Carl Von Hassler
Carl Von Hassler was born in Germany to parents of French and Dutch heritage. His early interest in the United States was inspired by a visit in 1903 to the Buffalo Bill Wild West Show in Bremen. Foregoing his training for a naval career, Von Hassler came to the United States in 1909 to live for a year and study art in Greenwich Village. He returned to Germany for two years before deciding to make his permanent home in the U.S. He served his new country in World War I and then moved west, to New Mexico, in 1920.
Von Hassler lived for a time in Manuelitos on the New Mexico-Arizona border, where he sketched and painted portraits of Native Americans. His interest in the Indian culture was so strong that he explored all of the pueblos in the area and learned to speak Navajo. Von Hassler's wife, a Cherokee Indian, studied archaeology and art by his side until her death in 1945.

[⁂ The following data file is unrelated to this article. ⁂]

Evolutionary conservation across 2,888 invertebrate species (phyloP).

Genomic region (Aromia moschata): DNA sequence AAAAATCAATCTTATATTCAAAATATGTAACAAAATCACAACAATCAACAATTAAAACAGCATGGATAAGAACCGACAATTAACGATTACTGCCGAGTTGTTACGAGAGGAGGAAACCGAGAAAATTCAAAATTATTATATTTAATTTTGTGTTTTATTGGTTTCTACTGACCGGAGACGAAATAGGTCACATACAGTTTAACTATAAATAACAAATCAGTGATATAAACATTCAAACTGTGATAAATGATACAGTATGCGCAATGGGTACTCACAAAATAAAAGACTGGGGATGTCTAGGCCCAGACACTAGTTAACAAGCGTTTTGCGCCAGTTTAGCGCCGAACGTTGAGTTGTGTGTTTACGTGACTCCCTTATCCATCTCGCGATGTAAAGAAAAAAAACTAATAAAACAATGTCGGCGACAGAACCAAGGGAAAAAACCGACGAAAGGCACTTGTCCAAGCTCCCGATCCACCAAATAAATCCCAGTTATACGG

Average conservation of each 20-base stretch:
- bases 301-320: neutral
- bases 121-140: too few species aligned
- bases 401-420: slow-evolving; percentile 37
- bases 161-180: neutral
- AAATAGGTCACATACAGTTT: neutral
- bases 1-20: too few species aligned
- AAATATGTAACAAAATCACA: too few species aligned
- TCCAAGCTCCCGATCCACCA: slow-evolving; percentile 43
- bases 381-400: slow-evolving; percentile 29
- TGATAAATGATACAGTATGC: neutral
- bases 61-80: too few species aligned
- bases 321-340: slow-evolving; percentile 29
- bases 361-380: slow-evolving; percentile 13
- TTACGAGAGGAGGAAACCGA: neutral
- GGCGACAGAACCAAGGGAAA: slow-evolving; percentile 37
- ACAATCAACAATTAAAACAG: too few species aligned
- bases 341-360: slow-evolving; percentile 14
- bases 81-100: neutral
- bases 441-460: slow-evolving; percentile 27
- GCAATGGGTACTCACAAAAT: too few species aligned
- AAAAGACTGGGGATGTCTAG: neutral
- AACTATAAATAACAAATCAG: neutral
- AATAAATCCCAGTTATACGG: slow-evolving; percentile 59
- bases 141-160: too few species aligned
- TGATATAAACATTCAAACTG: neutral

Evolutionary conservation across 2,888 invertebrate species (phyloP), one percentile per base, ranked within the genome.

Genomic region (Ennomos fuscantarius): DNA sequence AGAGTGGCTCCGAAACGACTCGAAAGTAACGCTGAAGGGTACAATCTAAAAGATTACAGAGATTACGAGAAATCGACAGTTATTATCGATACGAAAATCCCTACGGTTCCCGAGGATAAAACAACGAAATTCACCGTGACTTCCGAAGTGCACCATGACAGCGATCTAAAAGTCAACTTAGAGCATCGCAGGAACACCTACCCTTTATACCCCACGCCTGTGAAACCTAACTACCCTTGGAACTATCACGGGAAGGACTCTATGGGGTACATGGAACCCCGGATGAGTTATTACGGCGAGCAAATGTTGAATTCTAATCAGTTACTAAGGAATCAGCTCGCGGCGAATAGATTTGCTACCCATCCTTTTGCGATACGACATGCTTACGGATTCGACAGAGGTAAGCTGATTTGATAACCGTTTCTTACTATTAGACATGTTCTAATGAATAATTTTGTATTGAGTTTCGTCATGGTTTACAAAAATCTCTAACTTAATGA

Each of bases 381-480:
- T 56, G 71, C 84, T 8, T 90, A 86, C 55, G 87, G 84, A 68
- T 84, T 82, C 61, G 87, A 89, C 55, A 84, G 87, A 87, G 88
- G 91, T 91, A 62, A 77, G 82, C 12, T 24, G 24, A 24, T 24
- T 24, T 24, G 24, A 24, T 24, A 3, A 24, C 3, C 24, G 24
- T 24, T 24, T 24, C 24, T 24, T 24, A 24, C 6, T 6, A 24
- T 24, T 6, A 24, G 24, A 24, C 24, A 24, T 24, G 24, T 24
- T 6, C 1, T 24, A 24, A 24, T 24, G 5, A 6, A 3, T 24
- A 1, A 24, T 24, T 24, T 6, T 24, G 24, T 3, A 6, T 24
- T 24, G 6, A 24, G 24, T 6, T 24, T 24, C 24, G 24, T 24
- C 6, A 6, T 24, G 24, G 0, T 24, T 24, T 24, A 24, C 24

Von Hassler eventually settled in Albuquerque, using the local landscape as subject for his realist paintings. He used all media in his work, including ink, watercolor, egg tempera and oil. The artist's preference for plein-air work had as much to do with his great respect for nature as it did with his artistic technique. Generally, the artist did his sketch on location, returning to the studio to execute the painting. In a 1961 interview for the Albuquerque Tribune, Von Hassler said, "I wait for the mood. You have to let your mood have a free run. I feel myself right there at the same spot at which I did the sketch."